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Did our deck contractor cheap out on us?

Posted by emily928 (My Page) on
Wed, Aug 18, 10 at 10:42

Yesterday our contractor came to stain the second story deck they built for us several months back. I haven't had a chance to go out and inspect the work yet, but my husband said he noticed that they didn't stain the underside of the deck, which is clearly visible from the patio below the deck. I need to pull out the quote that he gave us for the staining work, but I don't think it specified exactly which surfaces would be stained. In your experience, is staining the underside of a second story deck something that would normally be done? One of the reasons we decided to pay $500 or $600 or whatever it was instead of trying to do it ourselves is that we thought it would be hard to get to those surfaces. Any thoughts?


Follow-Up Postings:

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RE: Did our deck contractor cheap out on us?

I've always stained the deck components in conjunction with the building of it. That way you can seal off all four sides of the members after the cuts. It doesn't matter wether you can see the underside or not, they should be sealed all four sides and imo, the end cuts as well.


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RE: Did our deck contractor cheap out on us?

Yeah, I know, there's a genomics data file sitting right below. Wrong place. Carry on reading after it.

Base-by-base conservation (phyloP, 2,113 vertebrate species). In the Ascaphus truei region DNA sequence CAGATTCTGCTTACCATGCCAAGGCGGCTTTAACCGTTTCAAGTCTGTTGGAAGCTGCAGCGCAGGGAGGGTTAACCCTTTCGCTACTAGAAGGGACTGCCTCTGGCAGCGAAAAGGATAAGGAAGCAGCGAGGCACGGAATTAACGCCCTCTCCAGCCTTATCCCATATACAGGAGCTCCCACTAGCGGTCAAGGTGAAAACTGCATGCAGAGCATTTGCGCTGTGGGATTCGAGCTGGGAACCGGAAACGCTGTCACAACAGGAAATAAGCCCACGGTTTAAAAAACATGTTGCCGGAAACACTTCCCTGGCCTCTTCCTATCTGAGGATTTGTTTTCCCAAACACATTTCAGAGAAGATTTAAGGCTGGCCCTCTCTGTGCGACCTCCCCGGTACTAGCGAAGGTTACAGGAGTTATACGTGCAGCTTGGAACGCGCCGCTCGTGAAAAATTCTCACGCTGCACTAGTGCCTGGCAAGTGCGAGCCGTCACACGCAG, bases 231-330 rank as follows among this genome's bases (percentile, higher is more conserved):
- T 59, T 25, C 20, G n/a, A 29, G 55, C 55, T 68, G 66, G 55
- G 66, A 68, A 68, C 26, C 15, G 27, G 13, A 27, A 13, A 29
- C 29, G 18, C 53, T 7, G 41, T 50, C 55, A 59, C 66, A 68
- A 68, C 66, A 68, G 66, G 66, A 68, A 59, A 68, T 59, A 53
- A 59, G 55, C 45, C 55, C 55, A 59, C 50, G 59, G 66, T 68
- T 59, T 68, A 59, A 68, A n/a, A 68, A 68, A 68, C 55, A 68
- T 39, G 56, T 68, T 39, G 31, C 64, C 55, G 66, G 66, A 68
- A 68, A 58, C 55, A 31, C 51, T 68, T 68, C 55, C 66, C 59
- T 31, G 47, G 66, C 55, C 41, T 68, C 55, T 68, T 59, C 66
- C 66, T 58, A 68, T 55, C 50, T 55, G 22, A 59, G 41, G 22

Thanks for your input! Our deck was just basic pressure treated lumber, so they told us it couldn't be stained for a few months to let it cure. Even though the underside of the deck won't fade from sunlight, I would still feel better if the slats were sealed all the way around.


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RE: Did our deck contractor cheap out on us?

I should have asked what the wood species is that you are using. It is typically a good idea to let pressure treated as well as some other species dry out before sealing. You might run this by the porches and deck forum as well. There are many pros over there who specialize in decks.


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RE: Did our deck contractor cheap out on us?

PT wood needs to both dry out before staining and you should apply a wash that removes the mill glaze from the wood before staining. That allows the stain to really take, makes it last longer. Way longer in our experience.

As Sierraeast says, we find it best to do this to each individual piece before assembly (we're in a very wet zone).

Then as each piece is cut, those cut ends get a touch of stain before assembly.

Sounds like that part was missed on yours and a lot of the homes we need to do this on have existing decks with no bottom stain/sealant/protection so the next best solution that I would pursue is to use a cheapo garden sprayer, mask everything and I mean everything, very well, climb under (get a couple of those Tyvek suits from the paint store, we use cheap swim goggles and bandannas for face) and go to it. If you are using solid or even some semi transparent you may have to thin. You will want someone following the sprayer person with a brush to lick up drips and poke into crevices, etc.

Sounds ugly but it goes surprisingly fast.


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addendum

Maybe a trick I use on ground level decks would work for you?

Just remove the screws, flip the boards stained side down and re-attach.